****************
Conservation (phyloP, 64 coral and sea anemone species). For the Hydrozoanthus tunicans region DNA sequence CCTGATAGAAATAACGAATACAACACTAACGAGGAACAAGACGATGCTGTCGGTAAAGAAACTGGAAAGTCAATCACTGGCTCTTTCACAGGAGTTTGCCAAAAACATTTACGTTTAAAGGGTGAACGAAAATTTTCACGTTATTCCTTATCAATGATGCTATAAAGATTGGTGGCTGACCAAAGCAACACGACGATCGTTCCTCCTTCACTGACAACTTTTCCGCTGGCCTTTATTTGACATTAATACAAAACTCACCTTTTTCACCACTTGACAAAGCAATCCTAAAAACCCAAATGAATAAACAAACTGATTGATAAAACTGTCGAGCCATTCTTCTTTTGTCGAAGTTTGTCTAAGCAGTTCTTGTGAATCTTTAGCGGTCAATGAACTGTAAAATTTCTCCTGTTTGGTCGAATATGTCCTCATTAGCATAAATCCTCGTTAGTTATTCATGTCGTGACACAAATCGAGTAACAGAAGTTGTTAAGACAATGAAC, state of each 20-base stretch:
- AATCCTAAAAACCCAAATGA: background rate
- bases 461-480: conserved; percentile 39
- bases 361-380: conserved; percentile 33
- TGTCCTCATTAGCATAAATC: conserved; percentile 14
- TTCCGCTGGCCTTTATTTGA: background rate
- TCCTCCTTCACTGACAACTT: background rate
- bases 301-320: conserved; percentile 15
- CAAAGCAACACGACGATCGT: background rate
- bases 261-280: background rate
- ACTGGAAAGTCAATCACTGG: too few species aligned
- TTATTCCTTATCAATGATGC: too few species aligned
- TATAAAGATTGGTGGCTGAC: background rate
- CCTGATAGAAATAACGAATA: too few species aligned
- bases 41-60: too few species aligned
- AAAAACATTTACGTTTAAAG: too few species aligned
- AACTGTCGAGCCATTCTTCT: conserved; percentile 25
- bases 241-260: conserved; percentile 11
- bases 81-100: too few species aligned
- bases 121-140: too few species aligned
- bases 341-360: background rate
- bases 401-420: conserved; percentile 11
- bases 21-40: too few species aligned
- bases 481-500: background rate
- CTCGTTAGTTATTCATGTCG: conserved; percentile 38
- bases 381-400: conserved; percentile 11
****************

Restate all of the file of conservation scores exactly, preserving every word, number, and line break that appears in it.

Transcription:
Conservation (phyloP, 64 coral and sea anemone species). For the Hydrozoanthus tunicans region DNA sequence CCTGATAGAAATAACGAATACAACACTAACGAGGAACAAGACGATGCTGTCGGTAAAGAAACTGGAAAGTCAATCACTGGCTCTTTCACAGGAGTTTGCCAAAAACATTTACGTTTAAAGGGTGAACGAAAATTTTCACGTTATTCCTTATCAATGATGCTATAAAGATTGGTGGCTGACCAAAGCAACACGACGATCGTTCCTCCTTCACTGACAACTTTTCCGCTGGCCTTTATTTGACATTAATACAAAACTCACCTTTTTCACCACTTGACAAAGCAATCCTAAAAACCCAAATGAATAAACAAACTGATTGATAAAACTGTCGAGCCATTCTTCTTTTGTCGAAGTTTGTCTAAGCAGTTCTTGTGAATCTTTAGCGGTCAATGAACTGTAAAATTTCTCCTGTTTGGTCGAATATGTCCTCATTAGCATAAATCCTCGTTAGTTATTCATGTCGTGACACAAATCGAGTAACAGAAGTTGTTAAGACAATGAAC, state of each 20-base stretch:
- AATCCTAAAAACCCAAATGA: background rate
- bases 461-480: conserved; percentile 39
- bases 361-380: conserved; percentile 33
- TGTCCTCATTAGCATAAATC: conserved; percentile 14
- TTCCGCTGGCCTTTATTTGA: background rate
- TCCTCCTTCACTGACAACTT: background rate
- bases 301-320: conserved; percentile 15
- CAAAGCAACACGACGATCGT: background rate
- bases 261-280: background rate
- ACTGGAAAGTCAATCACTGG: too few species aligned
- TTATTCCTTATCAATGATGC: too few species aligned
- TATAAAGATTGGTGGCTGAC: background rate
- CCTGATAGAAATAACGAATA: too few species aligned
- bases 41-60: too few species aligned
- AAAAACATTTACGTTTAAAG: too few species aligned
- AACTGTCGAGCCATTCTTCT: conserved; percentile 25
- bases 241-260: conserved; percentile 11
- bases 81-100: too few species aligned
- bases 121-140: too few species aligned
- bases 341-360: background rate
- bases 401-420: conserved; percentile 11
- bases 21-40: too few species aligned
- bases 481-500: background rate
- CTCGTTAGTTATTCATGTCG: conserved; percentile 38
- bases 381-400: conserved; percentile 11